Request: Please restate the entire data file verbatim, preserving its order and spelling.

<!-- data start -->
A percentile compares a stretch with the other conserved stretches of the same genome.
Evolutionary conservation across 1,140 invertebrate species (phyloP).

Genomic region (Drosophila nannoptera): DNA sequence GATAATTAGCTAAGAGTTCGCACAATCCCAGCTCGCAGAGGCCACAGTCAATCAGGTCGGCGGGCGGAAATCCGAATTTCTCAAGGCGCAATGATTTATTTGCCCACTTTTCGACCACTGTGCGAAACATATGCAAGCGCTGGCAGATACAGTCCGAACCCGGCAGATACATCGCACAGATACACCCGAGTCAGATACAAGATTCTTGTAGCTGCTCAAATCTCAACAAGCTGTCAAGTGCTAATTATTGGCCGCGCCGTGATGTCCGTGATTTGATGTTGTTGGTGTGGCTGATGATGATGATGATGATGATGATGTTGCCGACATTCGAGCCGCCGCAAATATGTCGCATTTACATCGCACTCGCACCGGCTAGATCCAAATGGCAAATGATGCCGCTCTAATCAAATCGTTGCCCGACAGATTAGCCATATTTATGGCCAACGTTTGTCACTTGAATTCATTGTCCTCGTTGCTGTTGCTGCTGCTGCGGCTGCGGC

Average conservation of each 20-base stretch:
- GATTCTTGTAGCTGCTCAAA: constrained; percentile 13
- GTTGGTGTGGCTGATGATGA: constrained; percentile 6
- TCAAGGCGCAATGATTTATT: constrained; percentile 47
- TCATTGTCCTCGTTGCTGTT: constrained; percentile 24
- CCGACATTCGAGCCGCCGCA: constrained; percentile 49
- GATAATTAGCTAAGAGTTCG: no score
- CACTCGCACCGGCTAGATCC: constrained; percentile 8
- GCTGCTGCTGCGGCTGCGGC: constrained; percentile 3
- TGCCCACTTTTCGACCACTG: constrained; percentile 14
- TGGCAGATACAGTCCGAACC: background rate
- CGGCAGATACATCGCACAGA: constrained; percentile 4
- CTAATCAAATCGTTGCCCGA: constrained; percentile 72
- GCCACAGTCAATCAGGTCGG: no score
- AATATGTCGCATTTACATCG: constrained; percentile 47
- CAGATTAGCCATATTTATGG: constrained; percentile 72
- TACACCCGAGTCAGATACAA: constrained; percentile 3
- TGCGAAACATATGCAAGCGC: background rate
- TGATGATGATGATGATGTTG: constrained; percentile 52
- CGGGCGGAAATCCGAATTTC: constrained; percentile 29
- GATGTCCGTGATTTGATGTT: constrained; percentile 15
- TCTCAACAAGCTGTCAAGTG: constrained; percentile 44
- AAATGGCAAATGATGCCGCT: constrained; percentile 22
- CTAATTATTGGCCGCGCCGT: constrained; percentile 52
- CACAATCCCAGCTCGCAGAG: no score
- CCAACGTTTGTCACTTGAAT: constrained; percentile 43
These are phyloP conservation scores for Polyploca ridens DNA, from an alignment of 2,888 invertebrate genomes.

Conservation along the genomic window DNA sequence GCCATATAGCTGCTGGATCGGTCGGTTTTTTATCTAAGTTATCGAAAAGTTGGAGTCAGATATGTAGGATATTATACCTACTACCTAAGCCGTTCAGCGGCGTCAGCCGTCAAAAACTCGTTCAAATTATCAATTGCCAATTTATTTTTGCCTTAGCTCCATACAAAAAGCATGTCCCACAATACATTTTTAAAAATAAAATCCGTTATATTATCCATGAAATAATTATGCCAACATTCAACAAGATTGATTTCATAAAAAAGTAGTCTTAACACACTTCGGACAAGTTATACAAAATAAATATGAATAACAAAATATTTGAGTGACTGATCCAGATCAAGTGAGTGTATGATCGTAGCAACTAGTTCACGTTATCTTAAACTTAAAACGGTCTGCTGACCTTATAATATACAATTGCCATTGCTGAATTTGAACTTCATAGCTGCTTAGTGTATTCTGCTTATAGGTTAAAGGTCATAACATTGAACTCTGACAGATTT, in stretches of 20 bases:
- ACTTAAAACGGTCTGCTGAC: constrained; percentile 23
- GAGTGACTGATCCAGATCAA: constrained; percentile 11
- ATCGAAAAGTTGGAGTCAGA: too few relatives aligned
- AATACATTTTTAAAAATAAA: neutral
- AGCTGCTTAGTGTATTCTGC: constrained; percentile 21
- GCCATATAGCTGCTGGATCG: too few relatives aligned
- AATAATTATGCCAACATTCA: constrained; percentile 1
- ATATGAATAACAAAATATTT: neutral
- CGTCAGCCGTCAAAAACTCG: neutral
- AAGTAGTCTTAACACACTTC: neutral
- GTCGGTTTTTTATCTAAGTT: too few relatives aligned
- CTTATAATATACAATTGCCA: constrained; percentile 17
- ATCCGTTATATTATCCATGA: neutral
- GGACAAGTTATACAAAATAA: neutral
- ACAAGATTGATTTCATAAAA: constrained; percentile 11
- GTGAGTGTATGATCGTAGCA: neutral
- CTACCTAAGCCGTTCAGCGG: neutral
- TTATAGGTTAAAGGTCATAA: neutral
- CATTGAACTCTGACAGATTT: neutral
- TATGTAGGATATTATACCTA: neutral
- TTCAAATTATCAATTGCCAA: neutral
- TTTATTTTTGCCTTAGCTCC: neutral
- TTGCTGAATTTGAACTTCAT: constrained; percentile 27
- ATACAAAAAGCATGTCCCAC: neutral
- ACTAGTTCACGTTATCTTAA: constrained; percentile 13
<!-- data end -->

A percentile compares a stretch with the other conserved stretches of the same genome.
Evolutionary conservation across 1,140 invertebrate species (phyloP).

Genomic region (Drosophila nannoptera): DNA sequence GATAATTAGCTAAGAGTTCGCACAATCCCAGCTCGCAGAGGCCACAGTCAATCAGGTCGGCGGGCGGAAATCCGAATTTCTCAAGGCGCAATGATTTATTTGCCCACTTTTCGACCACTGTGCGAAACATATGCAAGCGCTGGCAGATACAGTCCGAACCCGGCAGATACATCGCACAGATACACCCGAGTCAGATACAAGATTCTTGTAGCTGCTCAAATCTCAACAAGCTGTCAAGTGCTAATTATTGGCCGCGCCGTGATGTCCGTGATTTGATGTTGTTGGTGTGGCTGATGATGATGATGATGATGATGATGTTGCCGACATTCGAGCCGCCGCAAATATGTCGCATTTACATCGCACTCGCACCGGCTAGATCCAAATGGCAAATGATGCCGCTCTAATCAAATCGTTGCCCGACAGATTAGCCATATTTATGGCCAACGTTTGTCACTTGAATTCATTGTCCTCGTTGCTGTTGCTGCTGCTGCGGCTGCGGC

Average conservation of each 20-base stretch:
- GATTCTTGTAGCTGCTCAAA: constrained; percentile 13
- GTTGGTGTGGCTGATGATGA: constrained; percentile 6
- TCAAGGCGCAATGATTTATT: constrained; percentile 47
- TCATTGTCCTCGTTGCTGTT: constrained; percentile 24
- CCGACATTCGAGCCGCCGCA: constrained; percentile 49
- GATAATTAGCTAAGAGTTCG: no score
- CACTCGCACCGGCTAGATCC: constrained; percentile 8
- GCTGCTGCTGCGGCTGCGGC: constrained; percentile 3
- TGCCCACTTTTCGACCACTG: constrained; percentile 14
- TGGCAGATACAGTCCGAACC: background rate
- CGGCAGATACATCGCACAGA: constrained; percentile 4
- CTAATCAAATCGTTGCCCGA: constrained; percentile 72
- GCCACAGTCAATCAGGTCGG: no score
- AATATGTCGCATTTACATCG: constrained; percentile 47
- CAGATTAGCCATATTTATGG: constrained; percentile 72
- TACACCCGAGTCAGATACAA: constrained; percentile 3
- TGCGAAACATATGCAAGCGC: background rate
- TGATGATGATGATGATGTTG: constrained; percentile 52
- CGGGCGGAAATCCGAATTTC: constrained; percentile 29
- GATGTCCGTGATTTGATGTT: constrained; percentile 15
- TCTCAACAAGCTGTCAAGTG: constrained; percentile 44
- AAATGGCAAATGATGCCGCT: constrained; percentile 22
- CTAATTATTGGCCGCGCCGT: constrained; percentile 52
- CACAATCCCAGCTCGCAGAG: no score
- CCAACGTTTGTCACTTGAAT: constrained; percentile 43
These are phyloP conservation scores for Polyploca ridens DNA, from an alignment of 2,888 invertebrate genomes.

Conservation along the genomic window DNA sequence GCCATATAGCTGCTGGATCGGTCGGTTTTTTATCTAAGTTATCGAAAAGTTGGAGTCAGATATGTAGGATATTATACCTACTACCTAAGCCGTTCAGCGGCGTCAGCCGTCAAAAACTCGTTCAAATTATCAATTGCCAATTTATTTTTGCCTTAGCTCCATACAAAAAGCATGTCCCACAATACATTTTTAAAAATAAAATCCGTTATATTATCCATGAAATAATTATGCCAACATTCAACAAGATTGATTTCATAAAAAAGTAGTCTTAACACACTTCGGACAAGTTATACAAAATAAATATGAATAACAAAATATTTGAGTGACTGATCCAGATCAAGTGAGTGTATGATCGTAGCAACTAGTTCACGTTATCTTAAACTTAAAACGGTCTGCTGACCTTATAATATACAATTGCCATTGCTGAATTTGAACTTCATAGCTGCTTAGTGTATTCTGCTTATAGGTTAAAGGTCATAACATTGAACTCTGACAGATTT, in stretches of 20 bases:
- ACTTAAAACGGTCTGCTGAC: constrained; percentile 23
- GAGTGACTGATCCAGATCAA: constrained; percentile 11
- ATCGAAAAGTTGGAGTCAGA: too few relatives aligned
- AATACATTTTTAAAAATAAA: neutral
- AGCTGCTTAGTGTATTCTGC: constrained; percentile 21
- GCCATATAGCTGCTGGATCG: too few relatives aligned
- AATAATTATGCCAACATTCA: constrained; percentile 1
- ATATGAATAACAAAATATTT: neutral
- CGTCAGCCGTCAAAAACTCG: neutral
- AAGTAGTCTTAACACACTTC: neutral
- GTCGGTTTTTTATCTAAGTT: too few relatives aligned
- CTTATAATATACAATTGCCA: constrained; percentile 17
- ATCCGTTATATTATCCATGA: neutral
- GGACAAGTTATACAAAATAA: neutral
- ACAAGATTGATTTCATAAAA: constrained; percentile 11
- GTGAGTGTATGATCGTAGCA: neutral
- CTACCTAAGCCGTTCAGCGG: neutral
- TTATAGGTTAAAGGTCATAA: neutral
- CATTGAACTCTGACAGATTT: neutral
- TATGTAGGATATTATACCTA: neutral
- TTCAAATTATCAATTGCCAA: neutral
- TTTATTTTTGCCTTAGCTCC: neutral
- TTGCTGAATTTGAACTTCAT: constrained; percentile 27
- ATACAAAAAGCATGTCCCAC: neutral
- ACTAGTTCACGTTATCTTAA: constrained; percentile 13